WHAT HAPPENED...On March 2nd San Antonio Story Swap @ Brook Hollow Library?
With 15 expectant faces in the audience at the San Antonio Storytellers monthly Story Swap on March 2nd, the tellers got off to a (fairly) quick start with an almost-not-practiced story by Jane McDaniel, titled “St. Martin of Tours”, a substitute for a much rehearsed Welsh fable. The dangers of mislaying one’s work papers…
Charley Whipple followed up with a fascinating story about grunions - yes, I didn’t know what they are, either - the hunting season for which opened March 1st. Grunions are fish which wash up on Californian beaches in the spring, to lay their eggs in sandy nests before being swept out to sea again by the high tides. Hunting is done with the bare hands. The problem with writing poetry about grunions is that they rhyme with so few English words; onions, bunions…. Charley had us in stitches with his extended limerick.
LeLynn Koch, SASA long-time member, surprised us with a beautiful S. Texas story about the “Storybook Tree” on the Sabina River. A huge cypress, once hit by lightening, with a wound hole that grew and grew over the decades. An outcast of a settler’s village, an old man, lived in it, telling stories to children over the years and, over the years, becoming a healing force for a divided group of pioneers. The tree still stands today on the Sabinal River. And the silence as LeLynn finished her story told it all, the effect of a beautiful story on an audience.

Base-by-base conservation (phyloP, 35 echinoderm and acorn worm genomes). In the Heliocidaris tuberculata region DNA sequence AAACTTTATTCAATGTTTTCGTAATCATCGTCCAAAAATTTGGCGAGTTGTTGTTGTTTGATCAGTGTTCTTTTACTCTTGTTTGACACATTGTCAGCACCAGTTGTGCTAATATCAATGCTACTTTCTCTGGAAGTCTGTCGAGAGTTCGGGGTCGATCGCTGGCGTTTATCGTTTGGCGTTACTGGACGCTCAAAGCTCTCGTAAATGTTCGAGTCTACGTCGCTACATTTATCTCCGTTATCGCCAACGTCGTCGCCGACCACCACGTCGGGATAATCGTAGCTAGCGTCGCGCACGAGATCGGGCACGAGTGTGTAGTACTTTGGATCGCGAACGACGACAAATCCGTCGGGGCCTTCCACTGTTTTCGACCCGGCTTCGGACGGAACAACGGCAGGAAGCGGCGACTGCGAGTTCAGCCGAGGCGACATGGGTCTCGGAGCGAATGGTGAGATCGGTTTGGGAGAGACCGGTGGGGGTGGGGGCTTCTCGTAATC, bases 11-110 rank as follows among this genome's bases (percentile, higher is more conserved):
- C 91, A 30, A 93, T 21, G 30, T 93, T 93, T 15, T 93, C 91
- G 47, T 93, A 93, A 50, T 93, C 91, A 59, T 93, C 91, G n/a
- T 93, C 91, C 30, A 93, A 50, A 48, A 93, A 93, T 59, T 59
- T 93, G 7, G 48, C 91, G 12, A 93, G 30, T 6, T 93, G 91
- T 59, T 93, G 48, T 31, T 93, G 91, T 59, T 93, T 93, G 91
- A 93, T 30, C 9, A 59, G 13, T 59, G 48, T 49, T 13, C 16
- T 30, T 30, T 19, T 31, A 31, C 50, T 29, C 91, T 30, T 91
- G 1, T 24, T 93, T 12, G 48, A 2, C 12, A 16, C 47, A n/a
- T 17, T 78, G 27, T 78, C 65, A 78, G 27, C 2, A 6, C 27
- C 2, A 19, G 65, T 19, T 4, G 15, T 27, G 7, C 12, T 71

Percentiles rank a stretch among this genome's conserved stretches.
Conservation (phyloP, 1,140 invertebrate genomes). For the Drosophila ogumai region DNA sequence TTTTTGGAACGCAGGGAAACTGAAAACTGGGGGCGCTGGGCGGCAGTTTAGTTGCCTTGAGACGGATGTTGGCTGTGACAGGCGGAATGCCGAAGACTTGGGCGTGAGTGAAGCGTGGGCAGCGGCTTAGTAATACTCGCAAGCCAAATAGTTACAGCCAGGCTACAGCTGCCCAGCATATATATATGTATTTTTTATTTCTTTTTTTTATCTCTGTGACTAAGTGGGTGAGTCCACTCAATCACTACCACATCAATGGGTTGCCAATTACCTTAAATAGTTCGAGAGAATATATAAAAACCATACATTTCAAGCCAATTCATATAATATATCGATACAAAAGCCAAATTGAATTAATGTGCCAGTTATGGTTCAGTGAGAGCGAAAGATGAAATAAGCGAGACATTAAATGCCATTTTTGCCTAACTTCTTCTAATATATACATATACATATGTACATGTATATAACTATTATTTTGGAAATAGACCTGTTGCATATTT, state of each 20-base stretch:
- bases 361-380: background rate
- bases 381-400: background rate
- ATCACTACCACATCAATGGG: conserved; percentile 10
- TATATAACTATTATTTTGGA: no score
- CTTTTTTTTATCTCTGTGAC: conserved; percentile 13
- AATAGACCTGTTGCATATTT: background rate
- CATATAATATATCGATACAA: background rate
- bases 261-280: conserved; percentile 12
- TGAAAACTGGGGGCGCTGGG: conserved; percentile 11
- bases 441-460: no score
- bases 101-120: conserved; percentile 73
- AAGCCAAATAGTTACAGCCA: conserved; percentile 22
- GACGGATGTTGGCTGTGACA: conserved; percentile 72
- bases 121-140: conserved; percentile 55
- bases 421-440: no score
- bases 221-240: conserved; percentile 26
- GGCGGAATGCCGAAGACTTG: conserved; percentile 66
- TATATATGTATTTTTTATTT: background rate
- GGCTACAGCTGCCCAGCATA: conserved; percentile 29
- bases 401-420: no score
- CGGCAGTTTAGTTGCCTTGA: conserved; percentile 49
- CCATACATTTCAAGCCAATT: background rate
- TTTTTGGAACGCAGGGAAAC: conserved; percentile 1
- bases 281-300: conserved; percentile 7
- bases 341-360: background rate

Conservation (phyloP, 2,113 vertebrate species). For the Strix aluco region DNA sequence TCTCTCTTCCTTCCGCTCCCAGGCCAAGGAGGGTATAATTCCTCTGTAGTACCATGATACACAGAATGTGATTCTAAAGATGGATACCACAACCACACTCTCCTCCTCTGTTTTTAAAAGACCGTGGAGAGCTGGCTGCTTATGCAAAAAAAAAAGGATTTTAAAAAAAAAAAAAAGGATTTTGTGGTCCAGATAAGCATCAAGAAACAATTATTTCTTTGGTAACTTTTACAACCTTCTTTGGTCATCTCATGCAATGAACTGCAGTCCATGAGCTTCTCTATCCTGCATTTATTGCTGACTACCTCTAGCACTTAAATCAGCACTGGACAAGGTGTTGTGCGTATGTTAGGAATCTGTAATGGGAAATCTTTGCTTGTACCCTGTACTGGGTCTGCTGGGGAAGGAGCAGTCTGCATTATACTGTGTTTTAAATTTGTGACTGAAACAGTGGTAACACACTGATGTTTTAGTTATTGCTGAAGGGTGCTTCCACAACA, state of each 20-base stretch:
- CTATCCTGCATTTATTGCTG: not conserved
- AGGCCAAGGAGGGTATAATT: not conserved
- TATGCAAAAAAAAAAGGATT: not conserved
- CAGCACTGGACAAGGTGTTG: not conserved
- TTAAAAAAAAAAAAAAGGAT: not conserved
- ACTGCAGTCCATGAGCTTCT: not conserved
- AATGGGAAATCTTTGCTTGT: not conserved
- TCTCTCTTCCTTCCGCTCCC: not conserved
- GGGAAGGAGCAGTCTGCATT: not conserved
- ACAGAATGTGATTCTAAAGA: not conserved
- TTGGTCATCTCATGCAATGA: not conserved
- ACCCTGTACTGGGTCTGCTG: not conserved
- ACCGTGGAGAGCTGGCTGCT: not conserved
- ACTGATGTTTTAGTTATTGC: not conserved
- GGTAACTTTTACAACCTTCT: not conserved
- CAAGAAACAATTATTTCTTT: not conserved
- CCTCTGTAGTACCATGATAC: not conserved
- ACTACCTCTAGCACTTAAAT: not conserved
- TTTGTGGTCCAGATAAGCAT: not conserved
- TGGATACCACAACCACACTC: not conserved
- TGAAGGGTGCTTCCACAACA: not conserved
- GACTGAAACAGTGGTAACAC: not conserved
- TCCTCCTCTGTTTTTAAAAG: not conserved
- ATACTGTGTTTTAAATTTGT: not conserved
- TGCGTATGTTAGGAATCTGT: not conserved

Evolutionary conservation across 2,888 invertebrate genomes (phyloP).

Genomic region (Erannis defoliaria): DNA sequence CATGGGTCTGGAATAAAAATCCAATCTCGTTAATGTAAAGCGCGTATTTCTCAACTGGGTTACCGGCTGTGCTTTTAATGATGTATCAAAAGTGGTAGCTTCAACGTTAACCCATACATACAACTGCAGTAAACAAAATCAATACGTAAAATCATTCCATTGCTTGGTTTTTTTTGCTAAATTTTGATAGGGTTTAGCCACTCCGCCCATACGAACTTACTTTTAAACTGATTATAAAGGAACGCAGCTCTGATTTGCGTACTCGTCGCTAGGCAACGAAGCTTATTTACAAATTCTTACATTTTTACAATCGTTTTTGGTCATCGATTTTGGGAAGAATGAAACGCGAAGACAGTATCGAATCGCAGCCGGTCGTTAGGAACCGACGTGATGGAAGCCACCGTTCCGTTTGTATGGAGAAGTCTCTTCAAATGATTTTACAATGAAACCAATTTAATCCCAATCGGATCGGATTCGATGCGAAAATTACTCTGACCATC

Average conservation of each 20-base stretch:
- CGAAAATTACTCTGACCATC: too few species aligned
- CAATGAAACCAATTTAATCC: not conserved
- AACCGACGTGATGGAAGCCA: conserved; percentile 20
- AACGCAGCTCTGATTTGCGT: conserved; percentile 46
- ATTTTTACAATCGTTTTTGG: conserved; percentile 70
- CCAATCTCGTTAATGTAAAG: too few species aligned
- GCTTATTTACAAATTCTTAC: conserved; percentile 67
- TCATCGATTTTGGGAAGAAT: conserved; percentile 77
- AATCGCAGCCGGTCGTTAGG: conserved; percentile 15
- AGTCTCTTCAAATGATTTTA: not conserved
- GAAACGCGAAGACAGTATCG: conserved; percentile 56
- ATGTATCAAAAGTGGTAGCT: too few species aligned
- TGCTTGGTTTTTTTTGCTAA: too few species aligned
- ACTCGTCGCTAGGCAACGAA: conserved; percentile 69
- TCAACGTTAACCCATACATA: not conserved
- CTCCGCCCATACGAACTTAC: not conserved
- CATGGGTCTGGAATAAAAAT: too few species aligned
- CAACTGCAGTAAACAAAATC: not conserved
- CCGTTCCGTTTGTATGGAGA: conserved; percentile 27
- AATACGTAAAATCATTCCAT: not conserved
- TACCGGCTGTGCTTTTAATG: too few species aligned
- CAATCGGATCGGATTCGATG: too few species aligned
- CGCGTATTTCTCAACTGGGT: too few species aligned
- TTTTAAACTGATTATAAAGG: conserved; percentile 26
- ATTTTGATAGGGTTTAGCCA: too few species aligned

Jamie Blount, avid letter writer and teacher, brought visual aids to his story of how he smuggled drugs into St. Petersburg, Russia from Hungary, how he enjoyed the Kirov Ballet for free and how he bribed a Russian train conductor on the way to Lithuania. (He got a receipt.) A hilarious “Skeleton In The Closet”!
SASA visitor and listener, Jonathon Reyes, brought a personal story of redemption to a rapt audience. A riveting story of a journey from middle class family to a life of crime and federal prison and prayer.
We at SASA would like to emphasize that we do not encourage the dissemination of modern political or religious standpoints; this was an exception.
To lighten the tone, Jane stood and told the age-old Hebrew tale of “The Tailor and the Button”, a hilarious story which does NOT end in a buttonhole.
Sue Kuentz and Jane McDaniel are scheduled to tell stories on stage at the San Antonio Highland Games in Helotes on April 2nd and 3rd, and Sue has been boning up on Celtic stories. She brought “The Stolen Babe and the Fairies of the Sidh”, the OTHER Irish story that she to date knows - and what a joy that was to listen to! Magic gradually grew as she regaled how two members of the Sidh (the Faery Folk of Ireland) took a baby which was left on a clifftop trail, and the odyssey of the mother into the Land of the Sidh to reclaim it. This is the stuff that dreams - and stories - are made of and Sue did it magnificent justice. There’ll be some great stories told in Helotes in April by these two SASA members; that is guaranteed.
The SASA Story Swap finished abruptly at 7.58 pm and we made it out the door as the library was closing. As usual.
Next SASA Story Swap is on Wednesday, April 6th, from 6.30 - 8 pm.
Be there, or be rectangular!!